'Why public transport is a key asset for cities to achieve global net zero'

Public Transport

This week, the UK will host the 26th UN Climate Change Conference of the Parties (COP26) in Glasgow, bringing together stakeholders from all industries to accelerate action towards the goals of the Paris Agreement and the UN Framework on the Convention on Climate Change. What the world needs to achieve could not be clearer: it is essential for us to secure a global net zero by 2050 if we are to keep our global warming target of 1.5 degrees within reach.

According to the UN, countries will need to work harder to deliver these targets, focusing on the phase-out of coal, curtailing of deforestation, encouraging investment into renewables, and making our cities more sustainable. The last matter will be one of the greatest challenges as urban populations will grow exponentially this century, but one solution remains immediately in reach: the shift from single-passenger vehicles to public transportation.

According to the International Energy Agency (IEA), traffic on urban roads is predicted to increase by 60% by 2025, accelerating greenhouse gas emissions up to 30%. Cities are responsible for around two-thirds of global energy consumption due to the magnitude of road transportation in dense urban zones, accounting for a quarter of the EU's CO2 emissions in 2019. The journeys we make around our cities are crucial to our prosperity and wellbeing, but something must be done to reduce the environmental footprint of these journeys. The challenges presented in the shift from cars to public transportation are complex and far-reaching, as new urban transport plans must bridge large-scale infrastructure changes with a seamless user experience.

We can't build a sustainable future and maintain public support by restricting the options available to transport users. Instead, we must make public transportation the easiest option of getting from A to B. Operating in 13 countries, RATP Dev partners with cities to operate and maintain innovative and multimodal transport systems to build this future. As part of the RATP Group, the third largest urban transport operator worldwide, we operate over 100 transportation systems across the world spanning metro lines, tramways, bus networks, urban and intercity rail lines, and subway routes that move 1.5 billion people a year.

As a pioneering stakeholder in the energy transition, we aim to create a more sustainable model for city transportation from conception to roll-out. We offer cities solutions combining multimodality, intermodality, and sustainable mobility ecosystems, as well as digital innovation. However, there is no 'one size fits all' approach to implementation as each city has their own best solution.

Both public and private sectors must do their part to meet these local demands. It is not enough to just have the idea,both sectors must remain side by side to share knowledge and experience. One such successful partnership can be found in Singapore's Land Transport Authority's efforts to deliver the country's Smart Mobility 2030 vision. The Land Transport Master Plan 2040 is not working alone. It is bolstered by Singapore's Green Plan 2030, which aims to advance Singapore's agenda on sustainable development by reaching these targets: 80% of homes within a 10-minute walk of a metro station, no new diesel vehicles by 2025, all vehicles to be operated with clean energy sources by 2030, and 75% public transport modal share by 2030.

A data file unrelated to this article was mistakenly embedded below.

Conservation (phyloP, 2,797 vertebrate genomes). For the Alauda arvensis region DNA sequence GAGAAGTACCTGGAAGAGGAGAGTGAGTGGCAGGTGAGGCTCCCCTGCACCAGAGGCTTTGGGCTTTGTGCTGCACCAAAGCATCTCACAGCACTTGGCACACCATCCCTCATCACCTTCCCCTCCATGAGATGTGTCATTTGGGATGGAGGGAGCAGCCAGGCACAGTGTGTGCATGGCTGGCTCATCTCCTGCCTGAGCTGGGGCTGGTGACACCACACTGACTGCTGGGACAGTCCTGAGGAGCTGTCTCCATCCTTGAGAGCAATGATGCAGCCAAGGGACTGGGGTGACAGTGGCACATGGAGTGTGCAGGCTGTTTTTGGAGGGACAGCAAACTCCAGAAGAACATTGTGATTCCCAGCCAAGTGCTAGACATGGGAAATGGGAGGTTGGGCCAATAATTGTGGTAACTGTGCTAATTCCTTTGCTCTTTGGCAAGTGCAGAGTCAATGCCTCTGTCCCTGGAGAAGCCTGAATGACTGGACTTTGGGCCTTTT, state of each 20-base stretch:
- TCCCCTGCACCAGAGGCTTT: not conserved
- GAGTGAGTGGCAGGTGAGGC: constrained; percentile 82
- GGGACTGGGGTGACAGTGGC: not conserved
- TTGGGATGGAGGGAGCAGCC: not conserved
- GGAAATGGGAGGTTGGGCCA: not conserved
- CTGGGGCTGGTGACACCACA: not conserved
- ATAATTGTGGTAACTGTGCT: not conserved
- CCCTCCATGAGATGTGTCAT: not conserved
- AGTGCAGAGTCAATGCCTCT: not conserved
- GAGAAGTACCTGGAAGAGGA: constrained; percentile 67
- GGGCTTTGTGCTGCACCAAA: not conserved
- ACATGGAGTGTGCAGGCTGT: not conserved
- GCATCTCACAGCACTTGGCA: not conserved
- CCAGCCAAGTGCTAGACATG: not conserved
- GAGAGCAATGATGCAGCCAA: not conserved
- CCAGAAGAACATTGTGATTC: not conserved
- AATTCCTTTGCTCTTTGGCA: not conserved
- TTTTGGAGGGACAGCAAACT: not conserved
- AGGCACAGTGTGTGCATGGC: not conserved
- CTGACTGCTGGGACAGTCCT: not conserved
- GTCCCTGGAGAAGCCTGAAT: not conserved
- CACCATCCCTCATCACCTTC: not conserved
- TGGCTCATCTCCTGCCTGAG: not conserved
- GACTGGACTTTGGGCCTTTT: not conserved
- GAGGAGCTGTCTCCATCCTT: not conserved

On a smaller, but no less ground-breaking scale, RATP Dev will soon become the leading electric bus operator in London through close collaboration with Transport for London. We will operate 15 zero emissions lines with nearly a quarter of the bus fleet (260 buses) and five depots converted to electric by early next year. This could only have been achieved through close collaboration with the local public authorities.

In the wake of converting manufacturing processes, there is also the wider issue of how city stakeholders can come together to improve the sustainability of infrastructure and optimise the use of scarce urban spaces. In Paris, we have had success with multi-usage depots combining garages with commercial and housing spaces. Another novel idea has been to maximise garage space during the day by renting space to Amazon or Chronopost to use as multi-purpose logistic bases in dense urban cores to reduce emissions.

Sustainable practices are also joined with digital innovation. The increasingly widespread adoption of Mobility as a Service (MaaS), where commuters can subscribe to a combination of transport options as a single service, will be accelerated through the use of data sharing and passenger information. Our mobile ticketing and open payment products - like TixiPass and Tac Mobilités, currently trialled in France, - will not only help to meet the goals of the global energy transition, but also improve the user experience of the services it intends to promote.

The future of cities and the future of mobility are closely intertwined. We must make sure that sustainability fits into both, bringing people closer and contributing to their quality of life and happiness. Our goal to improve inclusivity for both commuters and employees will help cities deliver transport for all, fostering a gracious commuting culture which attracts people to using public transport as their preferred method of transportation. It is only when going green is the best option, that going green will be the easiest choice.